Emily Dickinson used the house in Amherst to hide from life. As she got older, Dickinson left the place less and less. Often, she refused even to greet visitors. She’d lock herself inside her room. There, she wrote letters and she wrote her poems.
And then, in 1886, Dickinson died. She left behind thousands of unpublished poems. They are strange poems for all their accessibility, and beloved by people everywhere. Her poems went out into the world in a way Emily Dickinson never could.
After her poems made her posthumously famous, Dickinson’s readers began to long for the presence of Emily Dickinson herself. People go to Dickinson’s house in Amherst to make some connection between the poems and the person. The house seems to be the key. The place where she dwelt in silence and solitary confinement would seem to hold secret clues.
But Emily was cleverer than that. She didn’t erase herself so completely in life simply to be dredged up by every clumsy tourist who stumbles through her house in Amherst 130 years later.
Even when she was alive it could be hard to find her in that house. Who was that flittering by at the top of the steps in a white gown? Could it have been Emily? No, her sister might say, that couldn’t have been Emily. She is sick today, not receiving visitors.
Emily Dickinson is still playing those same kinds of tricks today. Do you catch a glimpse of Emily in the downstairs parlor? Do you get a sense of her as you stand in her bedroom looking out of the window at the street below? You can tell yourself you do. Plenty of tourists pretend, daily, that they’ve learned something about Emily Dickinson by visiting her house. Plenty of people lie to themselves about the good time they’ve had. In reality, all they’ve experienced is a frustrating glimpse into emptiness.
The greatness of Emily Dickinson is in how seriously she took this disappearing act. It wasn’t fun for her, exactly. But it was necessary. Here’s what she wrote in “Behind Me Dips Eternity”:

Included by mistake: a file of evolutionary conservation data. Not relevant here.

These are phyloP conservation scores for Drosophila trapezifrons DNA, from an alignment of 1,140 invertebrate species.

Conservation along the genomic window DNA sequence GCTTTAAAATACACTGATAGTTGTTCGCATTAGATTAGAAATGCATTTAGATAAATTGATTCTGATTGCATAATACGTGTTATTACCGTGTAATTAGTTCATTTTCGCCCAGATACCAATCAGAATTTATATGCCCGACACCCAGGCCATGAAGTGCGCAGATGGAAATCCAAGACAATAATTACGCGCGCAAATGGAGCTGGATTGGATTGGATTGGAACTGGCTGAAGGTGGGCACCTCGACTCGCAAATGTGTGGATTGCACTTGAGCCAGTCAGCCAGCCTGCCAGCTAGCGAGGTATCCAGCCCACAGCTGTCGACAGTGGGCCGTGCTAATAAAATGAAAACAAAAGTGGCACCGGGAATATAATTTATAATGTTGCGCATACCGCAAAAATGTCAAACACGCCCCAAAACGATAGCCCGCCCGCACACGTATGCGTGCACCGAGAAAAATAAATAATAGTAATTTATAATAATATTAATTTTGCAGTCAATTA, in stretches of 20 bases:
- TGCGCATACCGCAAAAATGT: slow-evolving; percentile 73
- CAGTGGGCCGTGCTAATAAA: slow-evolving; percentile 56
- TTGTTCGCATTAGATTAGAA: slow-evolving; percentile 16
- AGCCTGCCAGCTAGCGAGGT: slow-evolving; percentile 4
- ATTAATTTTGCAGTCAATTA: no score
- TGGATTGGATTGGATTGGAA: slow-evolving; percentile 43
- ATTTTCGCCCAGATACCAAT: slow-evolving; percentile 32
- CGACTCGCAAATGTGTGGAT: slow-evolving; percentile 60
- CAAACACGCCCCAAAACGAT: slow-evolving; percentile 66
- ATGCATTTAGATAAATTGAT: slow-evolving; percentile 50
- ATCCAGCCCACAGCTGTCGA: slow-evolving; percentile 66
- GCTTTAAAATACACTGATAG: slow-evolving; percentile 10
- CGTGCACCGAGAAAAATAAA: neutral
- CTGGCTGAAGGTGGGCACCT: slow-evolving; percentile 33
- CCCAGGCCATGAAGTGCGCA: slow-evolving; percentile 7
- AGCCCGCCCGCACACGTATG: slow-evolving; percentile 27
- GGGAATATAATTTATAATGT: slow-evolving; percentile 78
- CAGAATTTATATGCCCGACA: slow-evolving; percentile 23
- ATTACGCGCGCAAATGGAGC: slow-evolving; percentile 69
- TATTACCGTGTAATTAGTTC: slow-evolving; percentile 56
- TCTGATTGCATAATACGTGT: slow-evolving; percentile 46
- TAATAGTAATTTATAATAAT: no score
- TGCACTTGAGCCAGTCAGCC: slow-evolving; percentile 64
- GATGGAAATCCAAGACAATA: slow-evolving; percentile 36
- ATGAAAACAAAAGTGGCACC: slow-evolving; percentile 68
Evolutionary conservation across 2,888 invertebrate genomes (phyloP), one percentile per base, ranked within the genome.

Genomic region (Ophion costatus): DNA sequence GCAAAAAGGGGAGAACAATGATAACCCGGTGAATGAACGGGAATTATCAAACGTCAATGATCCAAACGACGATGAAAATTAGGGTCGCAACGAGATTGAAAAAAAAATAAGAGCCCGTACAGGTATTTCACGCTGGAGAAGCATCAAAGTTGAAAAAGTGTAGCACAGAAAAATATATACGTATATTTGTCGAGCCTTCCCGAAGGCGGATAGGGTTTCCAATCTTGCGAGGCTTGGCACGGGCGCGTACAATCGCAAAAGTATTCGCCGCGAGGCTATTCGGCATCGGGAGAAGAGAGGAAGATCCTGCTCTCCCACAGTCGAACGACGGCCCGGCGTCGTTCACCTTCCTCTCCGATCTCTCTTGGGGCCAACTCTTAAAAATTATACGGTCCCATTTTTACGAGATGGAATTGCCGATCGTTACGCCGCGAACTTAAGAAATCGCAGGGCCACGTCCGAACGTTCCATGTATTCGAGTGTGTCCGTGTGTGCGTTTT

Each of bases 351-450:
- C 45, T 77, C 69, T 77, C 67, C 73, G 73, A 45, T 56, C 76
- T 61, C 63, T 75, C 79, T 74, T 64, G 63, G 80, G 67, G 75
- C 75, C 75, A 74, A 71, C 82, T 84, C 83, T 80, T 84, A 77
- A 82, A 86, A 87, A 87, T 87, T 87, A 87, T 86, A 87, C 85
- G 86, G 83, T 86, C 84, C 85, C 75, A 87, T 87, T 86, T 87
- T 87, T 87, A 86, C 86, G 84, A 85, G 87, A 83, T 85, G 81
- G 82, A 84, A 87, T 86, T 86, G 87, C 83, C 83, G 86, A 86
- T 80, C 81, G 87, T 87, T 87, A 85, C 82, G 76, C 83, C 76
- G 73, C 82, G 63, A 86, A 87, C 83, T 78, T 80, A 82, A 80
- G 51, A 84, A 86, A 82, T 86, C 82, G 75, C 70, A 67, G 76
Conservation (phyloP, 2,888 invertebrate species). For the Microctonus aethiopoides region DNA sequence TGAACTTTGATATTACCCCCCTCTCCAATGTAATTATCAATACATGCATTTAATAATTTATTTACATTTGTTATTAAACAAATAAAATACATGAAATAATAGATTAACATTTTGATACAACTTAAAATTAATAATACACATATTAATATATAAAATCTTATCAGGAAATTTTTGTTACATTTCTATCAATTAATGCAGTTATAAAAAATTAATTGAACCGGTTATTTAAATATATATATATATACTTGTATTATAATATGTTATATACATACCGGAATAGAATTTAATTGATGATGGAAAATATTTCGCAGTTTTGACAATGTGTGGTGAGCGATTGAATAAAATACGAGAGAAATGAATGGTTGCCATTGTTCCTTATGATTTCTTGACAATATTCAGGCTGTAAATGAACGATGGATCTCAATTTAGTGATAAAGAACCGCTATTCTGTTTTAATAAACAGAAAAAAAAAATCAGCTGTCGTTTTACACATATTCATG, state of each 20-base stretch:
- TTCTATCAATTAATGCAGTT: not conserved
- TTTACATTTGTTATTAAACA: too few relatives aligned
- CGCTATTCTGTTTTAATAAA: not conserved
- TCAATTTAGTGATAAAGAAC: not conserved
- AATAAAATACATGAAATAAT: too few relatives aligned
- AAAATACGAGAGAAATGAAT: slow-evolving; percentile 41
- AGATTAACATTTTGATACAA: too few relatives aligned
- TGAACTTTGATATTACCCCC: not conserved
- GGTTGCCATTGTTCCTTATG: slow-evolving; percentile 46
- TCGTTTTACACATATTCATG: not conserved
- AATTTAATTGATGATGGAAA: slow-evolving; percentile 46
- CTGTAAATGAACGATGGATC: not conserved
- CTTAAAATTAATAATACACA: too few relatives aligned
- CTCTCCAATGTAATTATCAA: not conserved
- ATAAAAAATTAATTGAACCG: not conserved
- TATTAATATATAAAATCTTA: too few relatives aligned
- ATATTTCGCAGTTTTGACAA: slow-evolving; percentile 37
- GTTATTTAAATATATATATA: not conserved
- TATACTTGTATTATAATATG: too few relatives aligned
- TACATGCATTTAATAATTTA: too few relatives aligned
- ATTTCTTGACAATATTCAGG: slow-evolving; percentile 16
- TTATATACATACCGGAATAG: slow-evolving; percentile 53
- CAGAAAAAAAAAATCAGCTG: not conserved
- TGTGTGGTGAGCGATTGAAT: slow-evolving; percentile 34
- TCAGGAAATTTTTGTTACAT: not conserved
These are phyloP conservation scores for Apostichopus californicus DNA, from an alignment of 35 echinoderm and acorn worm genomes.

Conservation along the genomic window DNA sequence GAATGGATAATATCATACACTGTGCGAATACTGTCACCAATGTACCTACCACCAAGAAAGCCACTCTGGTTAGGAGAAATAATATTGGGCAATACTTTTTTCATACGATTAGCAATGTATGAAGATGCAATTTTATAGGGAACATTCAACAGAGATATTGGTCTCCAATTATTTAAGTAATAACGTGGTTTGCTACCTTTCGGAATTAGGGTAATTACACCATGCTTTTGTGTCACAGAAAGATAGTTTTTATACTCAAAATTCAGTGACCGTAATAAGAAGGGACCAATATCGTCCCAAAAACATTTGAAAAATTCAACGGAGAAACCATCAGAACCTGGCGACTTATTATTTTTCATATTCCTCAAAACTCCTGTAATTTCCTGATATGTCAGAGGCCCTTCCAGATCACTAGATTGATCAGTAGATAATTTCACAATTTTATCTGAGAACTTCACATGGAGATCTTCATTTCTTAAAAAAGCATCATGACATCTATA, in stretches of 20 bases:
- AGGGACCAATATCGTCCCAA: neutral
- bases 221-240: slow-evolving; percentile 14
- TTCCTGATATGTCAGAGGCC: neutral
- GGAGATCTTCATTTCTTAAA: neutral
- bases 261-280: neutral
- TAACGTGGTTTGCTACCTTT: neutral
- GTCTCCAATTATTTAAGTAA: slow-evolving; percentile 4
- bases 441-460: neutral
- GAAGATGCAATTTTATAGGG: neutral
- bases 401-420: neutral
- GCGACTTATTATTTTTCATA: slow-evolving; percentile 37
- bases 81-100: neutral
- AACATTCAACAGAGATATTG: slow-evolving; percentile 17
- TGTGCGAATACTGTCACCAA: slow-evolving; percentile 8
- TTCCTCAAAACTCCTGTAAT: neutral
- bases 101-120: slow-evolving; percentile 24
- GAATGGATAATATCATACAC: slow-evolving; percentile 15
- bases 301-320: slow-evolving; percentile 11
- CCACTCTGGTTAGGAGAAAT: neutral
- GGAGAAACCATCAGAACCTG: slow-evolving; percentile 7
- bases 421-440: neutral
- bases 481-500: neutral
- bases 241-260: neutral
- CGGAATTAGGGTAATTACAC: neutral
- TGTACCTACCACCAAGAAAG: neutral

Behind Me—dips Eternity—
Myself—the Term between—
Death but the Drift of Eastern Gray
If Emily Dickinson is hiding anywhere, she is hiding in that dash, the one between “myself” and “the term between.” Another way to say the same thing is to say that “the term between” is the dash and therefore the dash is the self. Dickinson, in short, liked to see herself as a dash, a momentary interruption of the ceaseless flow of eternity behind and before.
“I like Emily Dickinson’s dashes.” That’s what Alfred Kazin said in his 1961 essay, “Emily Dickinson: Called Back.” I like Dickinson’s dashes too. But it is a scary thought, the idea that a person can be reduced to a dash. Kazin wrote that Dickinson “gave as her primary reason for writing poetry—‘I had a terror—since September—I could tell to none—and so I sing, as the Boy does by the Burying Grounds—because I am afraid.’”
There is a paradox there, of course. In writing about death and absence, Emily Dickinson found her subjective, personal voice. Her poems are uniquely her own. They are often strangely funny. Dickinson braces herself with wit and irony in famous poems like “Because I could not stop for Death.”
Because I could not stop for Death—
He kindly stopped for me—
The Carriage held but just Ourselves—
These are terribly clever lines. This is Dickinson’s particular form of dark humor. It is how we know Emily as Emily. But the thinking in the lines is so “ironically demure,” as Kazin puts it, that the poem “remains enigmatic.” Emily Dickinson’s wittiness is like the final exhale of subjectivity before that subjectivity dissipates into the ether. Dickinson’s unique voice seeks to annihilate itself. Later in the poem, Dickinson writes that:
We paused before a House that seemed
A Swelling of the Ground—
The Roof was scarcely visible—
The Cornice—in the Ground—
From the perspective of death, every house, every human dwelling is but a brief “swelling of the ground.” Every house is already “in the ground.” Every person is, too.
In her house in Amherst, Emily Dickinson developed her own special relationship with death. She learned to die so well that there is nothing left of her. Except the poems, which have turned out, oddly and ironically, to be eternal.
Morgan Meis is the critic-at-large for The Smart Set (thesmartset.com). He has a PhD in Philosophy and has written for n+1, The Believer, Harper’s Magazine, and The Virginia Quarterly Review. He won the Whiting Award in 2013. Morgan is also an editor at 3 Quarks Daily, and a winner of a Creative Capital | Warhol Foundation Arts Writers grant. A book of Morgan’s selected essays can be found here. He can be reached at email@example.com.